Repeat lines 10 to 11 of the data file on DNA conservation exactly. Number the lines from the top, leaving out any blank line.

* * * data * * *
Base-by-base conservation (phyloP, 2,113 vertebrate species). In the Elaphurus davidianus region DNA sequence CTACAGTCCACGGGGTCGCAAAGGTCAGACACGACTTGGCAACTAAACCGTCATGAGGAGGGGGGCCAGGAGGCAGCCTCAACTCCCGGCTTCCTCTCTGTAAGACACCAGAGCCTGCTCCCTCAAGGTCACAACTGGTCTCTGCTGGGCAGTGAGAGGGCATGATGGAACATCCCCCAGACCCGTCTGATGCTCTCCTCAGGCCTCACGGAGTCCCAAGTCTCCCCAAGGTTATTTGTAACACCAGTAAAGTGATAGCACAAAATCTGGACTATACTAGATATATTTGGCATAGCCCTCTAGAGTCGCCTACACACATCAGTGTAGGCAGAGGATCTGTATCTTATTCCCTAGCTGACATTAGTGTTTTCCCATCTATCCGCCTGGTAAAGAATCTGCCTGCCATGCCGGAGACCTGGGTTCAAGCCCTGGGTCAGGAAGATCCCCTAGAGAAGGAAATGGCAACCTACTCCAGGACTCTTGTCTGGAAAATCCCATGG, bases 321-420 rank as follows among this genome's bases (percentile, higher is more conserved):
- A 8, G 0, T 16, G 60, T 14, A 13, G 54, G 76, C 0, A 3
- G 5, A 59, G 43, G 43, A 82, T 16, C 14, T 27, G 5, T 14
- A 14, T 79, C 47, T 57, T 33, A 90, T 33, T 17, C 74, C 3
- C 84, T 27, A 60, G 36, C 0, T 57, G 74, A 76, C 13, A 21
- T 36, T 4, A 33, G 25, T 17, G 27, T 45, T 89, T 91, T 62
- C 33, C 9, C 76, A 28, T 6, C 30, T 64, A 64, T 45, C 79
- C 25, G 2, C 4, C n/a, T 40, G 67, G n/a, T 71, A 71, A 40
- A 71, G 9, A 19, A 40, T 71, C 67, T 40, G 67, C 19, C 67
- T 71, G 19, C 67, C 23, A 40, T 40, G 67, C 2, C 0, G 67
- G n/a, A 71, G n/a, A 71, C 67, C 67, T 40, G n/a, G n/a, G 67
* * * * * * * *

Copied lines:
- T 71, G 19, C 67, C 23, A 40, T 40, G 67, C 2, C 0, G 67
- G n/a, A 71, G n/a, A 71, C 67, C 67, T 40, G n/a, G n/a, G 67